No one knows when the last time it rained in this remote area of Earth.
Being located at an altitude of 3,216 meters in the Arctic region, with temperatures below zero almost all the time, the Greenland peak usually does not have atmospheric conditions to generate precipitation.
Therefore, what happened on August 14 surprised researchers at the Summit station, from the American agency National Science Foundation, which monitors the climate in this part of the planet.
It rained “for several hours,” according to the US National Snow and Ice Data Center (NSIDC). Nothing similar had been observed since the records began to be made in 1987, according to information shared by scientist Martin Stendel on his social networks.
According to the report, “the air temperature stayed above zero for about nine hours”. The increase in thermometers created melt conditions that have only been seen on three occasions previously: 1995, 2012 and 2019.
Yet another example of how global warming is affecting places as remote as the peak of Greenland, according to experts.
“This is not a healthy sign for an ice sheet,” Indrani Das, a glaciologist at Columbia University’s Lamont-Doherty Earth Observatory, told the Reuters news agency.
“Water on ice is bad… It makes the mantle more prone to melt on the surface.”
‘It rained all day’
Although it often rains on the frozen surface of Greenland, the phenomenon has never been observed at its highest point.
At the research station, scientists were surprised to see drops of water running down the windows of the barracks ? and even shared images on social networks.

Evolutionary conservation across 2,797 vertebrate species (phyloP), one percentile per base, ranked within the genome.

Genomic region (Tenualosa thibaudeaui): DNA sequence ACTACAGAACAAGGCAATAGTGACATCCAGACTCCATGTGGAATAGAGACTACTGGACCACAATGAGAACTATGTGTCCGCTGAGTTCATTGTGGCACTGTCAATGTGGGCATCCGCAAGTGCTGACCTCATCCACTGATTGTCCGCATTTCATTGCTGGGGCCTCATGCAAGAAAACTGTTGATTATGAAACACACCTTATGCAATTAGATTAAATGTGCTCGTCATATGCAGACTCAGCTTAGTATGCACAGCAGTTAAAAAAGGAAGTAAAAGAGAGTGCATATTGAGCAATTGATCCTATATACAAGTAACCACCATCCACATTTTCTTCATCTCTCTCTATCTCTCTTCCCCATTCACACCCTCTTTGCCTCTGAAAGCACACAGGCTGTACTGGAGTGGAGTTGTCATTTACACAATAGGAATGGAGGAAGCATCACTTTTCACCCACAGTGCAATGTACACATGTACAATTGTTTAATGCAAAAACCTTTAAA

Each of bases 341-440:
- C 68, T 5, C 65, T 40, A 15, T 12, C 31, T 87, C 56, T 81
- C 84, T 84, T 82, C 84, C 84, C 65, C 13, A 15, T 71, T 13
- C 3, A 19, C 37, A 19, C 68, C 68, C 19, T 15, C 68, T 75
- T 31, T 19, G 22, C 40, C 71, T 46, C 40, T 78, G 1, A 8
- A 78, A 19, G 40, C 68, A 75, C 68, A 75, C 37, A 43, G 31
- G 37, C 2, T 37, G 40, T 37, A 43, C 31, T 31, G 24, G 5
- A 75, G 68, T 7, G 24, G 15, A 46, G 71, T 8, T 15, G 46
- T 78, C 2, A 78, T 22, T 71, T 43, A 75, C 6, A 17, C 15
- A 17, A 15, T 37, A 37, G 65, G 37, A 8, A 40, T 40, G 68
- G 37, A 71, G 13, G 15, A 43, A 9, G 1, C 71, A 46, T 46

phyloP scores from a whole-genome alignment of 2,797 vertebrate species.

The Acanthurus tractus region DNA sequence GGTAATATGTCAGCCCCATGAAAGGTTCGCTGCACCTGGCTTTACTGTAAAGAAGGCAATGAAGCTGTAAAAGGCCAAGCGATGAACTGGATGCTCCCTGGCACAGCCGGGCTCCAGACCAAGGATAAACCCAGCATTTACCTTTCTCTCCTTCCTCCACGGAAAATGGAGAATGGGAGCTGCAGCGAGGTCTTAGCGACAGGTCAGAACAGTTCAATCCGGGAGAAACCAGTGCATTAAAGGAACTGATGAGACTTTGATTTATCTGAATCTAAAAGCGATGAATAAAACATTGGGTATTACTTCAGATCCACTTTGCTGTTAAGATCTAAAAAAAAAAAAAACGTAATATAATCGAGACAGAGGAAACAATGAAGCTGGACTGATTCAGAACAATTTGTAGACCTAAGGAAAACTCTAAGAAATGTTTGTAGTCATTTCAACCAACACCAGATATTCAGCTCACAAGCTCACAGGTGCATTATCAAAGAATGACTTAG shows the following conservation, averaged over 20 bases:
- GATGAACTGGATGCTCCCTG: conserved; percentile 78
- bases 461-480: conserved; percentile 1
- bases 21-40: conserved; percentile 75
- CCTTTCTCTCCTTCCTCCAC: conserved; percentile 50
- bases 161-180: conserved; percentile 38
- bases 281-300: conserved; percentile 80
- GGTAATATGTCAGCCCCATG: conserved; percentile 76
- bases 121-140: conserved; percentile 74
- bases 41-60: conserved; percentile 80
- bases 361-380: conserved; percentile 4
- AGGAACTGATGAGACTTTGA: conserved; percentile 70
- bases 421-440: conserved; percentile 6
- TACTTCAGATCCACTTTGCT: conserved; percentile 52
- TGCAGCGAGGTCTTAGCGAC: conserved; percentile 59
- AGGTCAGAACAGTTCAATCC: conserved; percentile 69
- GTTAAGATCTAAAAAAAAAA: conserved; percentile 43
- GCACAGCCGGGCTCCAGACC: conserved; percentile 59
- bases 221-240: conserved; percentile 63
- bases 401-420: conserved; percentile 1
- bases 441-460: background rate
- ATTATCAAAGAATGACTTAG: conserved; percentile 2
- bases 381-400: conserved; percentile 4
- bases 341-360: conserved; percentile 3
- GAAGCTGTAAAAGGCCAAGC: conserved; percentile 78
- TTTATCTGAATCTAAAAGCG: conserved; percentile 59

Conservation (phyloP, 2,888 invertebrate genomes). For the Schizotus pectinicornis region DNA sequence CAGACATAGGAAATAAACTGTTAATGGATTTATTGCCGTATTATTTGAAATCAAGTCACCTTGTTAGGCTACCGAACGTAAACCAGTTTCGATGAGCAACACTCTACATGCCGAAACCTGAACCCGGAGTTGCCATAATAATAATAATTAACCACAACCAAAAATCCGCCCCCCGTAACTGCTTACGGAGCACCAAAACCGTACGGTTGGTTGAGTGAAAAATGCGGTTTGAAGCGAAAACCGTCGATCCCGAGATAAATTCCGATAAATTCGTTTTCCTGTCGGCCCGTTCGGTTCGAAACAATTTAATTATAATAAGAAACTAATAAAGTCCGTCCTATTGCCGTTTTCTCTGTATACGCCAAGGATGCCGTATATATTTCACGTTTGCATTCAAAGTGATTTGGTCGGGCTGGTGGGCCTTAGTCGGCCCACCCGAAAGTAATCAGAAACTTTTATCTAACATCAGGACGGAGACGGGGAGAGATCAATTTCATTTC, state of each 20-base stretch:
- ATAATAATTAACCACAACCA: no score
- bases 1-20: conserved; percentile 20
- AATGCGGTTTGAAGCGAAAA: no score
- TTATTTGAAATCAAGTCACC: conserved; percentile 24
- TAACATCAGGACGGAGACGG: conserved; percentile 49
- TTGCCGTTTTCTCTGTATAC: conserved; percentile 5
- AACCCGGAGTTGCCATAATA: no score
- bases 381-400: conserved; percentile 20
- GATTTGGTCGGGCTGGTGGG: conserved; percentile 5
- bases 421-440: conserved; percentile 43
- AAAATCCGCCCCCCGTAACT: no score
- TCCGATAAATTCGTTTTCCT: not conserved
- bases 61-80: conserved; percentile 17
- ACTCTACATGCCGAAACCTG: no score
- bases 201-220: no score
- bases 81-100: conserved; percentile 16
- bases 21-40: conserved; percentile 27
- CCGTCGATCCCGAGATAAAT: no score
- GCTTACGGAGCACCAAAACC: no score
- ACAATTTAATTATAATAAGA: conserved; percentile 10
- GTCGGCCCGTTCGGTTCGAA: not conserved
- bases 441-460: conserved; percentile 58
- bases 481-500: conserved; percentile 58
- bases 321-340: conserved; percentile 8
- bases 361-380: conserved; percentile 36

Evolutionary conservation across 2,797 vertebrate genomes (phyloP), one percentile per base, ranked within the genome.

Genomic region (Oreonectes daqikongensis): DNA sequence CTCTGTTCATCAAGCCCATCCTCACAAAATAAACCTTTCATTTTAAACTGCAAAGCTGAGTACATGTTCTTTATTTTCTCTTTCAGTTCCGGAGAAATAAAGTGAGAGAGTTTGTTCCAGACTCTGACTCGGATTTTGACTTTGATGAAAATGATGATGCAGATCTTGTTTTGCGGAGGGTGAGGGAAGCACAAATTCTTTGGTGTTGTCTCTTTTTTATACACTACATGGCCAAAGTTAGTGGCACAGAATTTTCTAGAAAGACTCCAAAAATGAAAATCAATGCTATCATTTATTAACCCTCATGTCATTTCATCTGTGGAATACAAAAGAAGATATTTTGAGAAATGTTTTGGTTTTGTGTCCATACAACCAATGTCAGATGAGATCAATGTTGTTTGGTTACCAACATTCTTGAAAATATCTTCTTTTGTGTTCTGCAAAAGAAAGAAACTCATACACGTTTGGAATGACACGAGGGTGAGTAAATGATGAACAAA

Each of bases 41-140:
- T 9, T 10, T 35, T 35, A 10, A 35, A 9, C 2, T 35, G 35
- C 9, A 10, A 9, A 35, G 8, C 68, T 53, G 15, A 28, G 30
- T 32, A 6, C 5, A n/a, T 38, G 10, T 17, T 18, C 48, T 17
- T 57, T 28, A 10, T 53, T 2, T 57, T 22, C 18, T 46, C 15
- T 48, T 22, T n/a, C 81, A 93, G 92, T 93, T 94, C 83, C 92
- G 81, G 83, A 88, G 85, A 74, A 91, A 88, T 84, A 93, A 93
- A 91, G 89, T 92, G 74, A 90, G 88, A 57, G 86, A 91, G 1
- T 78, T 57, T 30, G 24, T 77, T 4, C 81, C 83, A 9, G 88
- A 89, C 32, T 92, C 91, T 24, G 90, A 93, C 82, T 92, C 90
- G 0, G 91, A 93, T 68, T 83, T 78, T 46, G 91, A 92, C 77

“On Saturday, it basically rained all day, every hour the team took weather observations,” engineer Zoe Courville told The Washington Post.
“And it’s the first time you’ve seen it at the station.”
Has the temperature reached 0.48°C ? the fourth time in the last 25 years that it surpasses zero in that area.
The thermometers stayed above 0°C for several hours, which, combined with rain, created conditions for melting on the peak surface and surrounding areas, according to NSIDC data.
In total, the melt reached 872,000 square kilometers on the 14th.
“In 2012 and 2021 alone there was more than one 800,000 square kilometer melting event,” highlights the NSIDC report.
The Arctic region is heating up twice as fast as the rest of the planet due to climate change, explains Steve Turton, an environmental geography researcher at the Central University of Queensland, Australia, in an article on The Conversation website.
While in the rest of the planet the temperature increased by an average of 1°C, in the region this rate reached almost 2°C.
“This troubling rain on top of Greenland is not an isolated event,” said Twila Moon, an NSIDC scientist.
Along with the increase in floods, fires and other extreme events, it is one of many “red flags” pointing to the need to reduce greenhouse gas emissions.